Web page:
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Interview: Manik Surtani

Manik Surtani will speak about Infinispan at FOSDEM 2011.

Could you briefly introduce yourself?

My name is Manik Surtani, I'm an engineer at Red Hat working on JBoss middleware. I have a background in clustering Java middleware for high availability and scalability, and work on a distributed data grid/NoSQL project called Infinispan, which I founded a couple of years back.

How will you introduce Infinispan at FOSDEM?

Data as a service. Cloud computing is justifiably popular and will be the de-facto way applications are deployed in coming years, and great pains have been taken to develop cloud based infrastructure and platform services. But relatively little though and effort has been put into scalable and reliable data storage services. [My talk is about] why cloud data services are hard things to build, but how one could build such a service using Infinispan as a building block.

What goals do you have for your talk?

I hope people will have an increased awareness of data storage on clouds, and the challenges around it. Also, [I hope] that people will have a greater understanding of techniques and services available. Also, how one could use a data grid platform - such as Infinispan - to build such a service.

Infinispan is described as a 'data grid platform'. Would you argue it is not a 'database'?

I would argue that it is a database in many ways: it can be used as a primary, definitive store of data, it supports XA transactions and can be queried. But it specifically is not a SQL database, in that data is stored as key/value tuples rather than relations and tables. Also, primarily, Infinispan stores data in-memory, providing high-speed, low-latency access. Durability is achieved by distribution across network nodes. Infinispan also optionally writes through to disk for greater durability/persistence.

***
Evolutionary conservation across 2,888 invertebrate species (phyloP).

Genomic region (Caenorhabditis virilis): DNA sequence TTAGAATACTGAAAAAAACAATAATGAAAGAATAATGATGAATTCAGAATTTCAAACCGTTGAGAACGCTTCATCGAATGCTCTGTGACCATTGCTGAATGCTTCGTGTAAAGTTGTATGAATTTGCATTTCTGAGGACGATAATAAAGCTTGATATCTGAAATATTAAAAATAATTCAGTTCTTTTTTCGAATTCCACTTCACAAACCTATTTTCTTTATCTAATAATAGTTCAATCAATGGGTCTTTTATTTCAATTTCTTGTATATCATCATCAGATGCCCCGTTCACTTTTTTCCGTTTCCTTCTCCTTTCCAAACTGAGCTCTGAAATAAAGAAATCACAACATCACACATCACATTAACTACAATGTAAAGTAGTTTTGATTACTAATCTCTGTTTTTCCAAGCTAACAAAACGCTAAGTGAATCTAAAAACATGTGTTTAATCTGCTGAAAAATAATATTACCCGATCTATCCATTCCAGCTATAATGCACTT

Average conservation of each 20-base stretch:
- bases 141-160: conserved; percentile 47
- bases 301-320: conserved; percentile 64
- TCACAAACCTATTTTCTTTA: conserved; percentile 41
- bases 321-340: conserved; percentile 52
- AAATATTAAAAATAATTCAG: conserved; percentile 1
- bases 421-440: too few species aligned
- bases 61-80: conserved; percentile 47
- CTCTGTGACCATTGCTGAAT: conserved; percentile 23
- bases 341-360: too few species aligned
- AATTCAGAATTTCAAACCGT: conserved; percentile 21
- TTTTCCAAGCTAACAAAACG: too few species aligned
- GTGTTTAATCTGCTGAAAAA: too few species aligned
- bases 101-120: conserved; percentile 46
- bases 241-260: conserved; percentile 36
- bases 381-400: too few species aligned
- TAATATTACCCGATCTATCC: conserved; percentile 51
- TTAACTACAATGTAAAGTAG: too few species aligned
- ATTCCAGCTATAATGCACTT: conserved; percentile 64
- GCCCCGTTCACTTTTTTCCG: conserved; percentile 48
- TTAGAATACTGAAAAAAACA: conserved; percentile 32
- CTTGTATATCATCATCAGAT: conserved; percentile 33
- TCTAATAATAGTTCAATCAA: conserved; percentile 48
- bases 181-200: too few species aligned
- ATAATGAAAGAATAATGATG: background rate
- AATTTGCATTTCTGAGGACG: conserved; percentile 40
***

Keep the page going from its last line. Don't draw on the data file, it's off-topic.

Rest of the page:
Conceptually, what makes Infinispan different from e.g. memcached?

Where do I start? :-)

  • Distribution/clustering. Memcached is a single node daemon, while Infinispan can exist in a highly available/load balanced cluster.
  • Persistence. Infinispan can write through to disk, while memcached does not. If the memcached node goes down, you lose your data. Full stop.
  • Memory management. Infinispan supports some pretty interesting adaptive eviction techniques, to ensure the most relevant data is kept in memory for fast access while less relevant data pages to disk.
  • Transactions. Infinispan can participate in distributed XA transactions, while memcached cannot.
  • Querying and Map/Reduce. Quite simply, Infinispan can do these while memcached cannot.

Summing things up, Infinispan is a full-featured data grid platform while memcached is a simplistic memory cache daemon

So how would a typical use case of Infinispan look like?

Infinispan's use cases fit into three broad categories:

  • Simple cache. A simple, in-VM cache or out of process cache server (like memcached). Allows removals of bottlenecks from databases, etc.
  • Clustering toolkit. Applications and frameworks can delegate all state management to Infinispan, thus rendering themselves stateless and hence easy to cluster (Infinispan handles all of the clustering). Popular application servers and servlet containers store HTTP sessions in Infinispan to gain clustering capabilities, for example.
  • Cloud-friendly, low latency, highly scalable NoSQL data store. A primary, top-tier database replacement.

Obviously, scaling performance is important; but it also complex. What strategies do you use to ensure Infinispan scales well?

A couple of things. Consistent hashing is very important. This ensures data can be located in a grid in a deterministic fashion, with minimal overhead. No metadata, no multicasting to 'find' stuff in a cluster. Virtual nodes are important as well, to ensure more even data distribution.

What about testing — how does one test a system that is designed to run on top of hundreds of machines in parallel?

Lots of hardware. :-) We've built our own test and benchmarking framework as well - RadarGun - it's on GitHub. We encourage users to use RadarGun as well to benchmark different configurations and settings to see what works best on specific hardware/networks.

Infinispan's roadmap mentions support for non-Java clients. Will these clients be able to use all of its features, or will they be limited to certain use cases?

We will try to expose as much as possible. Most of this is already available. Certain things - like XA, querying and map/reduce to remote clients - are still on the roadmap.

Right on the Infinispan homepage, it says it's 'sexy'. What's the most sexy thing you've done lately? ;-)

Extremely scalable data storage with a rich, yet easy to use API: and the best part is, and it's all open source. :-)